The problem with the Soviet Union was that there was no profit incentive.  When money is at stake everything is better.  Like in the West.  But when you don’t have profits you don’t have to please customers.  And you don’t.  Everything is like standing in line waiting to renew your driver’s license.  And if a plane crashes it doesn’t change anything.  Planes will keep flying as they were before.  And everyone’s pay will be the same as before.  So everyone will do the minimum.  Just enough to avoid punishment.  This is why Soviet air travel was among the most dangerous air travel in the world.

This past Saturday there was an Asiana Air 777 that crashed while landing at San Francisco International Airport.  Of the approximate 300 on board 2 people died.  Some were injured.  While many were able to walk away from the crash.  Cable television has been covering this nearly 24/7 since the crash.  Even though only two people died (a terrible tragedy but a tragedy that could have been far worse).  And one of them may have been accidentally driven over by the first responders arriving on scene.  Why the intense media coverage?  Because accidents like this are so rare these days.  Especially when they involve big airplanes.  And the 777 is about as big as they come.

In the aftermath of this crash we can see why flying has become so safe under a profit incentive.  Unlike in the former Soviet Union (see Asiana Air Crash May Bring New Safety Regulations in Korea by Kyunghee Park posted 7/7/2013 on Bloomberg).

“Asiana’s accident is going to damage the image of not just Asiana, but all Korean airlines,” said Um Kyung A, an analyst at Shinyoung Securities Co. in Seoul. “It only takes one incident to undermine years of work Korean airlines have made to get a solid, accident-free record. This will prompt the government to call for stricter safety measures…”

Shares of Asiana, South Korea’s second-largest airline, slumped to the lowest level in more than three years in Seoul trading today. The stock plunged as much as 9.6 percent to 4,630 won, the lowest price since April 2010…

All South Korean airlines, including budget carriers, were ordered to ensure safety, the transport ministry said in an e-mailed statement yesterday. The country had no fatal air crashes between December 1999 and July 2011, when an Asiana freighter crashed, the ministry said…

A Korean Air 747-200 cargo plane crashed in December 1999 shortly after taking off from London’s Stansted Airport, killing three of its four crew members on board. That was eight months after the airline’s MD-11 freighter crashed in Shanghai in April and killed eight people, including those on the ground.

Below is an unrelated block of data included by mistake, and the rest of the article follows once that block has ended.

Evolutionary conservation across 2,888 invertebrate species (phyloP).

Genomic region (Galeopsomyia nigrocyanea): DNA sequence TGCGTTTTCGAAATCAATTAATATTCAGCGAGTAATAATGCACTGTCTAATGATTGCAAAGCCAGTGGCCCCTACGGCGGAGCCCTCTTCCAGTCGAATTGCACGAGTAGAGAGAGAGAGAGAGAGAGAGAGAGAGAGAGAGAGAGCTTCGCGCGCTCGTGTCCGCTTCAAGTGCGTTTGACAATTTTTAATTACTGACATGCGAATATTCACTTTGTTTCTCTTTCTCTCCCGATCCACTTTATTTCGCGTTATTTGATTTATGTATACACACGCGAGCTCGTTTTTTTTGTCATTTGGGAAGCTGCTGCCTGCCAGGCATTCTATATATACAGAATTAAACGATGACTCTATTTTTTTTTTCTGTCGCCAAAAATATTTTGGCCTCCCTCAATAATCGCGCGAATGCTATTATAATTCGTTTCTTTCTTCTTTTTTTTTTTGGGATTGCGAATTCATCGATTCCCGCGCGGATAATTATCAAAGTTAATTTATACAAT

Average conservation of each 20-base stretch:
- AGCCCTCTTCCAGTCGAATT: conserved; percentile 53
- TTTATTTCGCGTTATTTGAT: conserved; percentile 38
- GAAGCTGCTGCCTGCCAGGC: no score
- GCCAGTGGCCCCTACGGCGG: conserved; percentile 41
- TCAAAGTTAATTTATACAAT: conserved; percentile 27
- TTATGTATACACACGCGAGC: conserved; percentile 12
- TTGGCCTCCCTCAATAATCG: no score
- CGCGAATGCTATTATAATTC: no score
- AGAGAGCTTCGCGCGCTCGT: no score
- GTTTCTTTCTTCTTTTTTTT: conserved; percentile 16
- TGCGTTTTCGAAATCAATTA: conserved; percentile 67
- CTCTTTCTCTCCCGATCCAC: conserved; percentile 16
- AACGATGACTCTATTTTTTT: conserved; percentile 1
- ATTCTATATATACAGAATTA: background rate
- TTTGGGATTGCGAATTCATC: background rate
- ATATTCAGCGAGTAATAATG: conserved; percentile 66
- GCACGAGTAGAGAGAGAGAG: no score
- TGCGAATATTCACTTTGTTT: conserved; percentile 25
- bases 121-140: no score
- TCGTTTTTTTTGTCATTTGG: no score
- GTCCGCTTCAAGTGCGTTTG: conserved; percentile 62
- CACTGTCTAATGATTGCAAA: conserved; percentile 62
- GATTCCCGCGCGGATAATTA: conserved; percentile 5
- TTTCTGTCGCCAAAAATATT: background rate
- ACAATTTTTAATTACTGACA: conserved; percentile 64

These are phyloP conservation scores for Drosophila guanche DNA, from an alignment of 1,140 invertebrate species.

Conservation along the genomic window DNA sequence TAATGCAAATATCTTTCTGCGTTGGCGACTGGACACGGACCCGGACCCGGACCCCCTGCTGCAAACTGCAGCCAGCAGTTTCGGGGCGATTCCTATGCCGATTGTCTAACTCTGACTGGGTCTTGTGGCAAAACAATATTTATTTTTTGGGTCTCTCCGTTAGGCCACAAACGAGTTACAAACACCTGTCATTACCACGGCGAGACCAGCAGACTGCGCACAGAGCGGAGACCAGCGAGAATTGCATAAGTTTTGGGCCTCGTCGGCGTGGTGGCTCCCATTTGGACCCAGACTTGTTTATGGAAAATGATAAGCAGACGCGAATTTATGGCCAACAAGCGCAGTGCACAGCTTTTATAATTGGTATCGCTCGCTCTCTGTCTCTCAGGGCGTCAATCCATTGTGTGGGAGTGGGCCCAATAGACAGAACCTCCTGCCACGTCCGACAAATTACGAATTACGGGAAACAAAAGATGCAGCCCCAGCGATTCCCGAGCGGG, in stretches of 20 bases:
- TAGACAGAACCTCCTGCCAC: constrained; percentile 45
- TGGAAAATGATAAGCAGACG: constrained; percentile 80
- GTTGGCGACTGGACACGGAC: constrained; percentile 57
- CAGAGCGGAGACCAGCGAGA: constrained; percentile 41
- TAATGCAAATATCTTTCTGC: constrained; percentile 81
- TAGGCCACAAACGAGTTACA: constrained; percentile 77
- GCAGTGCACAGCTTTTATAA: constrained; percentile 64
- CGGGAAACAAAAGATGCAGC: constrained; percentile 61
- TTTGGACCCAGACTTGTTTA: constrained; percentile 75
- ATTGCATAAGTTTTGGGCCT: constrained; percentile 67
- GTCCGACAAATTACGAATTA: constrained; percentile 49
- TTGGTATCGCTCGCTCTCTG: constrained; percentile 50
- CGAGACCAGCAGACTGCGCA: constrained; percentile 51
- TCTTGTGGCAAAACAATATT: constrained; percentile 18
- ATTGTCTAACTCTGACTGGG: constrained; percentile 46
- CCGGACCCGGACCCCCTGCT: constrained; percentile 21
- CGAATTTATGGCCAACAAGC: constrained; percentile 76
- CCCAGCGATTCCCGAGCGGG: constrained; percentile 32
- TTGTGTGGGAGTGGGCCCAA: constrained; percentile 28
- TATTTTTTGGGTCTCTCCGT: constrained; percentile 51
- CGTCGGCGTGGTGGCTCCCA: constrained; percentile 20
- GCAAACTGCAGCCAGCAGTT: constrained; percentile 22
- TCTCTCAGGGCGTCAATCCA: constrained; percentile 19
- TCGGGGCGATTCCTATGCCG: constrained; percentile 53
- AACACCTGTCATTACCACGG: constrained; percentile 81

The accidents prompted the government to tighten safety standards at Korean airlines, as well as foreign ones flying into the country. It also strengthened regulations on pilot and maintenance licenses.

Pilots were required to be trained and evaluated at an international center, and airlines were required to fly more hours on domestic routes before obtaining a license to fly overseas. The government also strengthened safety regulations at domestic airports.

The U.S. Federal Aviation Administration downgraded South Korea to Category 2 safety rating in August 2001 following the accidents. The rating was restored to Category 1, which allowed Korean carriers to open new routes in the U.S. and resume marketing alliances with American carriers, in December that year.

In the Soviet Union there was no profit incentive as they put people before profits.  Which made Soviet air travel among the most dangerous in the world.  But look at what happens when there is a connection between safety and profits.  After a series of crashes and a downgrade by the U.S. to Category 2 South Korea tightened safety standards.  To improve their safety record.  For the fewer accidents you have the more profitable you will be.  A very strong incentive to be safe.  Which is why South Korea enjoys a better safety record than the Soviet Union ever had.

When people say that we need government to keep us safe from the greed of corporations all we need to do is look at the former Soviet Union.  And how their government failed to keep their flying public as safe as in countries that use a profit incentive.  For no corporation wants to see their stock price fall 9.6 percent.  Have a nation block them from opening new routes into their country.  Or have people perceive that their planes are not safe.  Things the former Soviet Union did not have to worry about.  As the Soviet people had no other alternative but to fly on those dangerous planes.  But there are many airlines flying between Asia and the United States.  And if one has a poor safety record people will book their flight with another airline.  This is what the profit system gives people.  Choice.  Where people can choose not to fly on an unsafe airline.  Something the Soviets couldn’t do.  Because there were no profits in the Soviet Union.